If you work in Customer Service, by now you’ll know that customers have become more demanding than ever and that offering a good experience can be the difference between retaining a customer or giving your competitors an advantage.
Help desks today offer workflows and automation functionalities but there are still a lot of manual and repetitive processes being done in your team. As one of our customers said, “this repetitive work is just not good for your team’s morale”. This is where adding an AI layer to operations can help.
But what exactly should you be looking for in an AI platform? What common challenges in Customer Service can AI solve, and how can you be sure it won’t hurt your reputation in the market?
Biggest obstacles to improving efficiency and automation in Customer Service
When it comes to improving the efficiency of your operations, most companies face 3 challenges:
The first problem is that for most organizations the foundation for efficiency and automations —knowledge — is lacking. Knowledge, be it in the shape of macros, help center articles, or internal procedures and processes, tends to be scattered between various tools such as email, past tickets, and your CRM itself. Moreover, support teams are typically the last to be informed of any changes in product, promotions, or industry regulations. This makes it difficult for agents to respond quickly and effectively and it makes implementing any automations useless as you can’t automate if you don’t have the right up-to-date knowledge in the first place.
Secondly, customer service is well known for having high turnover rates. According to Contact Babel’s UK Contact Centre HR & Operational Benchmarking Report, in 2018 agent turnover rates were at an average of 21% across all industries, with that number being even higher in larger companies. This poses a need for constant hiring and training, as employees leave and need to be replaced.
Finally, there are AI/automation tools that can help support operations, but they typically have long implementation cycles that are time and resource-consuming for your team.
When not implemented properly, AI and automations end up hurting a brand by sending out replies that have nothing to do with what the customer asked.
That is not to say you shouldn’t be resorting to an AI platform to help your support team be more efficient. Bots, automated replies, and knowledge bases are valuable tools that can take over repetitive tasks, while also empowering your agents and increasing productivity.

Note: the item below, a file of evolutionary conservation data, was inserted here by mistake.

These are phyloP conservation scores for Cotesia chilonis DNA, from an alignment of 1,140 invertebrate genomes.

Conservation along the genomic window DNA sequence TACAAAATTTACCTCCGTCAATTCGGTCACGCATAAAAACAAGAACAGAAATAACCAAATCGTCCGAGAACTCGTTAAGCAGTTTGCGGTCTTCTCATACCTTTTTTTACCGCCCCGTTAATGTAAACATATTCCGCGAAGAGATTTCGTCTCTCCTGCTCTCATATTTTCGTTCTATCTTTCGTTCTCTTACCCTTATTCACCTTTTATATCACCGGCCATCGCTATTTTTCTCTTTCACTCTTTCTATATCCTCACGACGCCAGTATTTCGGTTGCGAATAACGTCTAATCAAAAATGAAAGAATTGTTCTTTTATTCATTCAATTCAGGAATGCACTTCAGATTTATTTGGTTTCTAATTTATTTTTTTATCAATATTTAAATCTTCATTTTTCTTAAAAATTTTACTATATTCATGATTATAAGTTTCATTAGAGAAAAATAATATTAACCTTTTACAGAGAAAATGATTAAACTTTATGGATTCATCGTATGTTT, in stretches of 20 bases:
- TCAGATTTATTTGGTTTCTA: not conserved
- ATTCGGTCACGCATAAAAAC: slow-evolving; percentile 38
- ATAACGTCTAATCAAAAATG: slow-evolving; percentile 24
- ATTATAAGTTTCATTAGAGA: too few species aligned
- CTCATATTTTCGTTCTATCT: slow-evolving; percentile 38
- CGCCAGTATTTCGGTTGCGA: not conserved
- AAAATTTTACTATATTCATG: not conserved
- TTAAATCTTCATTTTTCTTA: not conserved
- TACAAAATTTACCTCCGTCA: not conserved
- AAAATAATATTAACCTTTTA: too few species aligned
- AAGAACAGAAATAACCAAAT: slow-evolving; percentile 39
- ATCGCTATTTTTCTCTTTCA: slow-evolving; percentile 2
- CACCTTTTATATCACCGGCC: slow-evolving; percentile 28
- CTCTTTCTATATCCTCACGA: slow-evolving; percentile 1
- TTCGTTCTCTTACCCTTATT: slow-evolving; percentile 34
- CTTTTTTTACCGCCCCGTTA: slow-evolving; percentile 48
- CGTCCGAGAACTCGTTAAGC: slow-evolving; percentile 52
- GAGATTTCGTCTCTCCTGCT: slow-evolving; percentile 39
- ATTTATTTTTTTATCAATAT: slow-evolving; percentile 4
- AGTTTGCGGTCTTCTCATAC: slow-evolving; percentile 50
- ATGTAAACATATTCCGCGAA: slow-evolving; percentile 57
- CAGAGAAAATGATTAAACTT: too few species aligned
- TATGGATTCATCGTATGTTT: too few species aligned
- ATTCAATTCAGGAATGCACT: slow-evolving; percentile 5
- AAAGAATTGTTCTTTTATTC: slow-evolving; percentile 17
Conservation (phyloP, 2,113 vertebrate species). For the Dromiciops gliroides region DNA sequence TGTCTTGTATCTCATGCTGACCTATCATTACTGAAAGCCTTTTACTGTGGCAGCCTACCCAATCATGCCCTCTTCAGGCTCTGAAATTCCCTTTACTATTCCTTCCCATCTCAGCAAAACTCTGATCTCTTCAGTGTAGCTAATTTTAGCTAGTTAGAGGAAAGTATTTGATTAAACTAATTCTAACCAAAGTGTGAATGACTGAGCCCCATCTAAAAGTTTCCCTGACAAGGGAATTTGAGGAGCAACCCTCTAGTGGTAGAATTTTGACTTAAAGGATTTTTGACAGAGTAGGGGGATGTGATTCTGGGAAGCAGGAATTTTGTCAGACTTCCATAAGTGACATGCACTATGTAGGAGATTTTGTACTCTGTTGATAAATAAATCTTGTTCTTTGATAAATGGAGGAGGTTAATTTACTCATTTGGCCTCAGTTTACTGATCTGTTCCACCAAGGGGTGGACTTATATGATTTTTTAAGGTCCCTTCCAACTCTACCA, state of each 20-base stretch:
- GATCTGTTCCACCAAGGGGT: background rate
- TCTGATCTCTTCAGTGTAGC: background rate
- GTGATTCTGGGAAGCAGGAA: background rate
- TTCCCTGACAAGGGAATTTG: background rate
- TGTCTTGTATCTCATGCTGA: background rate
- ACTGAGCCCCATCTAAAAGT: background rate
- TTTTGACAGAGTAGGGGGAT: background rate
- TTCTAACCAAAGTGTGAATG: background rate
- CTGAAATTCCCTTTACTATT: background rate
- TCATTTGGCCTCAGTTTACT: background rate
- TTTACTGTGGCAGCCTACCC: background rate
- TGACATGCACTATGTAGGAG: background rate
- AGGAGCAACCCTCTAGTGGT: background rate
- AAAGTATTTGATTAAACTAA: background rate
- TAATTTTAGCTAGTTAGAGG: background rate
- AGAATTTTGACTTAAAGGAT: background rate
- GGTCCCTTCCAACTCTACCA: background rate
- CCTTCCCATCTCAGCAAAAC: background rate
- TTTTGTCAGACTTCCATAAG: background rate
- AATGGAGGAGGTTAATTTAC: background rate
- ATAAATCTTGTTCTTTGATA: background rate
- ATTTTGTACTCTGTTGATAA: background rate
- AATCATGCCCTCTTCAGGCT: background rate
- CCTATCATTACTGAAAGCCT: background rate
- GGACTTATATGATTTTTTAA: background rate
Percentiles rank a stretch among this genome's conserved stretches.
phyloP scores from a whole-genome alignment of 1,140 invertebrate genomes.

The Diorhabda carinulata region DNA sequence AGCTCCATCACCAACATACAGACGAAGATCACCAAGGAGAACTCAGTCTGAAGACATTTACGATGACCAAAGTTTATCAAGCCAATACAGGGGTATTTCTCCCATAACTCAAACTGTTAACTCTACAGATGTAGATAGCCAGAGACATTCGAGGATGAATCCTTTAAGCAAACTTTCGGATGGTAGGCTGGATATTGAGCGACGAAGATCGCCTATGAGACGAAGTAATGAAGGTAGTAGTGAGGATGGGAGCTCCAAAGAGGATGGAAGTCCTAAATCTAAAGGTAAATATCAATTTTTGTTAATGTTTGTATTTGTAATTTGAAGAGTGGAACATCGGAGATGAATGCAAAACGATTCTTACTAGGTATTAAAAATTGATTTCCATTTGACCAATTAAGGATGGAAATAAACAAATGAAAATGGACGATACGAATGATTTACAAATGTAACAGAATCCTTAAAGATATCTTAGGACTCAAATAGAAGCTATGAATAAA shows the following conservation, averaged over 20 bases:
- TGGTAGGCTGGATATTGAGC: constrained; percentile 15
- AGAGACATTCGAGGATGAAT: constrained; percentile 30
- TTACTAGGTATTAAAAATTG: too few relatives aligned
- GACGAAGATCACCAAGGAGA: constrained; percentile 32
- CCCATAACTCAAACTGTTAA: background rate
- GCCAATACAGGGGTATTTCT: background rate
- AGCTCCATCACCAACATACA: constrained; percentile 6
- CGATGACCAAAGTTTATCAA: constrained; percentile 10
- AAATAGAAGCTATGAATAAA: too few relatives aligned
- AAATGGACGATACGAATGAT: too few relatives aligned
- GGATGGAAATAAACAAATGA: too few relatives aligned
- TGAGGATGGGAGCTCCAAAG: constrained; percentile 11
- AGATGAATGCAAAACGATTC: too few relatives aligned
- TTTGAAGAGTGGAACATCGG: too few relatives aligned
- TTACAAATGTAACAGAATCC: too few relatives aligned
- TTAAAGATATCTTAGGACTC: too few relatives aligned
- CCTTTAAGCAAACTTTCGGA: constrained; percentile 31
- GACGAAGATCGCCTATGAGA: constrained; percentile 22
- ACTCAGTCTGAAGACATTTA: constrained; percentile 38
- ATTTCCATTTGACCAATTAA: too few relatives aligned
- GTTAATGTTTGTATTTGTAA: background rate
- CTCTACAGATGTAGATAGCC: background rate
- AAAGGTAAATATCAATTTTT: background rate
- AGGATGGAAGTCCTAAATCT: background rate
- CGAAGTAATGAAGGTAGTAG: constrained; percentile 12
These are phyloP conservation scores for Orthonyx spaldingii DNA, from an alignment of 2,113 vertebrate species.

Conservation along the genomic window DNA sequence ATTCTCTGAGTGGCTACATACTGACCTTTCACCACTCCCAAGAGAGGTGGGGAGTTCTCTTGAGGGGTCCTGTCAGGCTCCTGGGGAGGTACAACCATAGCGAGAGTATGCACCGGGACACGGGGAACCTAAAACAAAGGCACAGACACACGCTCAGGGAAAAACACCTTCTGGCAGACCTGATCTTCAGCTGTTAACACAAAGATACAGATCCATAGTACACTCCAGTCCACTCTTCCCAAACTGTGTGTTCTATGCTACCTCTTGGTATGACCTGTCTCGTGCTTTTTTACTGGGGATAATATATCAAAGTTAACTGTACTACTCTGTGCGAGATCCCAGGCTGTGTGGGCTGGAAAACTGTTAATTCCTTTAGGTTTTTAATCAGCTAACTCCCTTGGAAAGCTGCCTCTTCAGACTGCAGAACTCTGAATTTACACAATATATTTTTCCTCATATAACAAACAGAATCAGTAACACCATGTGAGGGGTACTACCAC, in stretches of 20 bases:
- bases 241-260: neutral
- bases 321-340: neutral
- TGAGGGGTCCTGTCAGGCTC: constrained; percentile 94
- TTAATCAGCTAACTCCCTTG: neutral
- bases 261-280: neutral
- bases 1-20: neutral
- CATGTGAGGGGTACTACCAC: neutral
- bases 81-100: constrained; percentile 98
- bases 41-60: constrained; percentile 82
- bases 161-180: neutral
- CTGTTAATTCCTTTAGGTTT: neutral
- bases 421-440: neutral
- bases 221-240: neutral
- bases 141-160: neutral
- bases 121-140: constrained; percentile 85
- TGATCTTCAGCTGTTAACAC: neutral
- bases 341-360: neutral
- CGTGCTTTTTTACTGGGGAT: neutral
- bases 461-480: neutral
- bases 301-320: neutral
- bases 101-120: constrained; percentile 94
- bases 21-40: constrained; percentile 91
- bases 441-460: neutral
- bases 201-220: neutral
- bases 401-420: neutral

But with all kinds of AI products available in the market, what factors should you consider for choosing the right AI platform for your business?
The Three Pillars of AI Model Efficacy
First, let’s start with the basics.
What exactly is an AI model?
There are many definitions of what an AI model is but fundamentally, an AI model is a program that is made to mimic human decision-making. The way AI models can do this is by looking at a lot of similar data (called training data) to recognize certain types of patterns. AI Models learn from this training data and over time become good at solving business problems they have “seen before”.
So as you can see just from the definition, the underlying training data that is fed to the AI model is the key to how good an AI model is. If you feed it bad data, the AI model will behave badly, and if you feed it good data, it will give great results. In addition to the training data, two other important considerations are to look at when evaluating an AI platform for customer service — cleansing and language architecture.
Let’s have a closer look at all three.
To build an efficient AI model, you need to look not only at your own data, but also at industry-specific data and best practices data, which improves the AI model’s pattern recognition process dramatically. Most AI platforms unfortunately use limited training data or take months to train the AI model on real operational data.
It’s not enough to feed the model the right type of training data. It is also important to ensure that what you are feeding is “cleansed” so the model learns based on clear examples. An e-mail, for example, has several parts such as the greeting, the body, and the signature. If the model is trained without cleansing this data first, it will end up reducing the efficacy of the AI model. A good AI model should extract only the relevant information from the data to train the model so that it’s more finely tuned.
Moreover, it is normal to train these models with data that has been wrongly labeled by agents and, unless these wrong labels are excluded when training a model, there’s a chance more is needed to get the best results.
With most solutions, you are responsible for choosing which examples to give to the model, so don’t neglect the work involved in picking the right examples.
The other advantage of doing this is that overall, you require fewer data to get better results.
And finally, having a multilingual approach. How do you ensure you have the same consistency and efficiency across different markets without having to invest in the same amount of time training the model for each market? An efficient AI model should be architected to train in one language but have the architecture to support and perform well in other languages too.
AI is not a silver bullet and not all AI are created equally. The key is to ensure there is a good match between your needs and resources and the AI platform you ultimately choose. If you have more questions about how AI can help your customer service team, schedule a call to chat with our expert or experience Cleverly for yourself, by downloading the Cleverly app from the marketplace integrations page.